It’s been several decades, but I can still remember that first-day-at-a-new-school feeling, the sweaty-palms panic of everyone looking at you, judging you. Rejecting you. I hate that she had to experience that.

I reminded her of how cool it would be to learn how to build a robot, and I helped her find a seat. She was unnaturally quiet, but she did seem interested in the circuitry inside her robot kit. I kissed her goodbye and left, and although I was a little anxious for her I have a feeling she’ll have made a new friend by the end of the day. At school, she plays with the boys as much as the girls. She’s just never been so vastly outnumbered before.

I should have anticipated this, of course. The number of women in STEM fields — science, technology, engineering, and mathematics — is disappointingly low. Even more troubling is the realization that there are no signs of improvement.

Citing a 2011 report by the U.S. Department of Commerce, Forbes reported last month that only 1 in 7 engineers is female. Worse, women have seen no job growth in the STEM fields since the year 2000. Despite awareness of the gender gap, women have had over a decade of stagnant employment in these deeply critical areas.

Here’s another staggering figure: although 60% of all bachelor’s degrees are held by female graduates, less than 20% of computer science bachelor's degrees go to women.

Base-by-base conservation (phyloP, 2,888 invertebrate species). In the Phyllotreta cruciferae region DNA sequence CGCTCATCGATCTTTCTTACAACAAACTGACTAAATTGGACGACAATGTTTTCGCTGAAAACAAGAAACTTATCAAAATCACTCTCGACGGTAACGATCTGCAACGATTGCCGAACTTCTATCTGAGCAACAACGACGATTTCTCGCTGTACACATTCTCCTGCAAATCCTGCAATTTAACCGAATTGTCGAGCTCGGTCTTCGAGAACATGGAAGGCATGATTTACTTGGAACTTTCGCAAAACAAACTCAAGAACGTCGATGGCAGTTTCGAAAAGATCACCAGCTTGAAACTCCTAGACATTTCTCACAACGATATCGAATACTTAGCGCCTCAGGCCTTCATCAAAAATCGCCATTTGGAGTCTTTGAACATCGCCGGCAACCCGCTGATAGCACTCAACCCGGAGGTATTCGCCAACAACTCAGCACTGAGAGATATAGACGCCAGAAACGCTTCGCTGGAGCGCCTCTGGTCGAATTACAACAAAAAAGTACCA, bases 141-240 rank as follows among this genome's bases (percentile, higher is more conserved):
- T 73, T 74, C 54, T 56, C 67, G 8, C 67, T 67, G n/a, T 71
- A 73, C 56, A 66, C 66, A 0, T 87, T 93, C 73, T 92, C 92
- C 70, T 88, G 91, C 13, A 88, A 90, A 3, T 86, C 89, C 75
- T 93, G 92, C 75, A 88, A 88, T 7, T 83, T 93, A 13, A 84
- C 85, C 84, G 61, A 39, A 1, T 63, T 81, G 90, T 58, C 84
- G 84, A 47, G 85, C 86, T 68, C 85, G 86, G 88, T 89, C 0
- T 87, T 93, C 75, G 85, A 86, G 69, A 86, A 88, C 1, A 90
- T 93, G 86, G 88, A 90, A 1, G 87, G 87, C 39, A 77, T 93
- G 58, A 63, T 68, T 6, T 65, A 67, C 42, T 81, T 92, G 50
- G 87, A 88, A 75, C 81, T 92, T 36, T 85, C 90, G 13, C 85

The problem begins as early as grade school, where girls are seldom encouraged to participate in science and math (and robotics camps, apparently), and are instead steered toward the arts and humanities. The idea of brains belonging to boys and beauty to girls is everywhere.

Remember when JC Penney was (rightly) pressured to stop selling this shirt to young girls last year? In case you can't make it out, the shirt reads, "I'm too pretty to do homework, so my brother has to do it for me." The shirt was sold online with this nauseating blurb: "Who has time for homework when there’s a new Justin Bieber album out?"

 

 

The shirt "controversy" occurred in 2011, a full EIGHTY-SEVEN years after this 1924 Palmolive ad, which states: Most men ask “Is she pretty?” not “Is she clever?”